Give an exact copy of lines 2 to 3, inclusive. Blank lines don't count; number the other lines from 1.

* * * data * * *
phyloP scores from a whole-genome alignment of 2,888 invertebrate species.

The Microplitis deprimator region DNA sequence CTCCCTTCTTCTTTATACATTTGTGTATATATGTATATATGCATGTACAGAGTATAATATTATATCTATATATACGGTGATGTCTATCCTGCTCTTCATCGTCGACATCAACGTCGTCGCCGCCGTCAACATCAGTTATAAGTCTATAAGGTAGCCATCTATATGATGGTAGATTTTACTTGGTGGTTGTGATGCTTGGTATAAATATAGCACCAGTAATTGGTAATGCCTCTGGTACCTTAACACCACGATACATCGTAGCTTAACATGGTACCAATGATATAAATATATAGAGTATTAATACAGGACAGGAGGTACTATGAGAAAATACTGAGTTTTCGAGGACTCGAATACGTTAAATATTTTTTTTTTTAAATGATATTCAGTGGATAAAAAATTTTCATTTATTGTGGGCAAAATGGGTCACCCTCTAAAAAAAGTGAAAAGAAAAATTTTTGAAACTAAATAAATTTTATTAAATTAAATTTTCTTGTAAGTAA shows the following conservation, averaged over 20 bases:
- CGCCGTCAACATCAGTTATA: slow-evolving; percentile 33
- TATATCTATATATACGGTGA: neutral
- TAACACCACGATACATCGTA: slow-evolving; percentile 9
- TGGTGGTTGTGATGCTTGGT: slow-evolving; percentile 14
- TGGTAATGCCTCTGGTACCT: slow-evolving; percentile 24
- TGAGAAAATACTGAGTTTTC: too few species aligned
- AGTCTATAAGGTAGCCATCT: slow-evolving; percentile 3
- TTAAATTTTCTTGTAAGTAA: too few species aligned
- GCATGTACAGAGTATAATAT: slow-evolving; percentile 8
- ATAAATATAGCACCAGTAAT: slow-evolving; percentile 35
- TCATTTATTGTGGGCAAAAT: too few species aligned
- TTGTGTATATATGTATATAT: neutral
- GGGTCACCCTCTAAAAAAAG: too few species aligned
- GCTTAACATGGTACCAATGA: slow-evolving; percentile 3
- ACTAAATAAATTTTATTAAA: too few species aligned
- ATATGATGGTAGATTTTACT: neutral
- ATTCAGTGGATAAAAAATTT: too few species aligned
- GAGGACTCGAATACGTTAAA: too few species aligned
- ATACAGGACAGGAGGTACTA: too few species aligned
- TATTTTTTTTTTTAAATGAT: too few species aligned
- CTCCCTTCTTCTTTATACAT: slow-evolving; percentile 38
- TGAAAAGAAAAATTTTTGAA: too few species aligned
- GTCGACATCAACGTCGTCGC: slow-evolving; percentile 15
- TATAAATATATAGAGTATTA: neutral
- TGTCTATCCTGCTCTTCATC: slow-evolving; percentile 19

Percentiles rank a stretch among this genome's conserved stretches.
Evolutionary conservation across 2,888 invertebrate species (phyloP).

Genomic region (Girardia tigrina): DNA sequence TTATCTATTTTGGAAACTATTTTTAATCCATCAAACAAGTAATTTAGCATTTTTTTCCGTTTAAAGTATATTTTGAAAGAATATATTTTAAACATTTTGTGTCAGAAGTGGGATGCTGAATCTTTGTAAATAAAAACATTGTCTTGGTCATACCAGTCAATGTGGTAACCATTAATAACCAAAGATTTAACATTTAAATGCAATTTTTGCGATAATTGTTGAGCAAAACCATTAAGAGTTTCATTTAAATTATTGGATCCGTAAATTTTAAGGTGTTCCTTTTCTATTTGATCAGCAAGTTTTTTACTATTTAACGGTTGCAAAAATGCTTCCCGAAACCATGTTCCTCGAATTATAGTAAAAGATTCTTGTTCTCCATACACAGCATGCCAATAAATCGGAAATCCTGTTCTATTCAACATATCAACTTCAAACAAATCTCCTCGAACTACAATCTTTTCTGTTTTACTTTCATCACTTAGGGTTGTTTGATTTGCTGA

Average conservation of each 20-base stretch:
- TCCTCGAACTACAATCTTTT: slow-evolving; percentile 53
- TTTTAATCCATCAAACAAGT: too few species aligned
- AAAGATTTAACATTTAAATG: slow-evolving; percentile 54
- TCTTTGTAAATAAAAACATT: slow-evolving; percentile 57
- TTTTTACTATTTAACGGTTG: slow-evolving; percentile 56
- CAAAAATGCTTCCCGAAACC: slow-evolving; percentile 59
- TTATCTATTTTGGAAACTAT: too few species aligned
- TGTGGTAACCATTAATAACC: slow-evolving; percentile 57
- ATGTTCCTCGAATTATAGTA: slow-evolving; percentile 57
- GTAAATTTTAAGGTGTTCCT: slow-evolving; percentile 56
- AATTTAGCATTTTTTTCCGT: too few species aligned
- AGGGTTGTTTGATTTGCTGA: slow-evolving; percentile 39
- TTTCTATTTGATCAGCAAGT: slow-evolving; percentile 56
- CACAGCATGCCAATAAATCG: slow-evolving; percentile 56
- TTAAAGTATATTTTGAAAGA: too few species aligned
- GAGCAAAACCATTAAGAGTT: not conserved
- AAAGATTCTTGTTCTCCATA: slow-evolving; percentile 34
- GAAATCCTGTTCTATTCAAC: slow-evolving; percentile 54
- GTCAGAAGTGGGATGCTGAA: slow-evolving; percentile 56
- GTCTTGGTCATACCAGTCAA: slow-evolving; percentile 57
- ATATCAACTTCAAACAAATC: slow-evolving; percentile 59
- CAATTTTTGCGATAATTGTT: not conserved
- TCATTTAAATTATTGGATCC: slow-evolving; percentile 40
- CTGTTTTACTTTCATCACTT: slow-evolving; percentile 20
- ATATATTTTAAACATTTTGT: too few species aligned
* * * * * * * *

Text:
The Microplitis deprimator region DNA sequence CTCCCTTCTTCTTTATACATTTGTGTATATATGTATATATGCATGTACAGAGTATAATATTATATCTATATATACGGTGATGTCTATCCTGCTCTTCATCGTCGACATCAACGTCGTCGCCGCCGTCAACATCAGTTATAAGTCTATAAGGTAGCCATCTATATGATGGTAGATTTTACTTGGTGGTTGTGATGCTTGGTATAAATATAGCACCAGTAATTGGTAATGCCTCTGGTACCTTAACACCACGATACATCGTAGCTTAACATGGTACCAATGATATAAATATATAGAGTATTAATACAGGACAGGAGGTACTATGAGAAAATACTGAGTTTTCGAGGACTCGAATACGTTAAATATTTTTTTTTTTAAATGATATTCAGTGGATAAAAAATTTTCATTTATTGTGGGCAAAATGGGTCACCCTCTAAAAAAAGTGAAAAGAAAAATTTTTGAAACTAAATAAATTTTATTAAATTAAATTTTCTTGTAAGTAA shows the following conservation, averaged over 20 bases:
- CGCCGTCAACATCAGTTATA: slow-evolving; percentile 33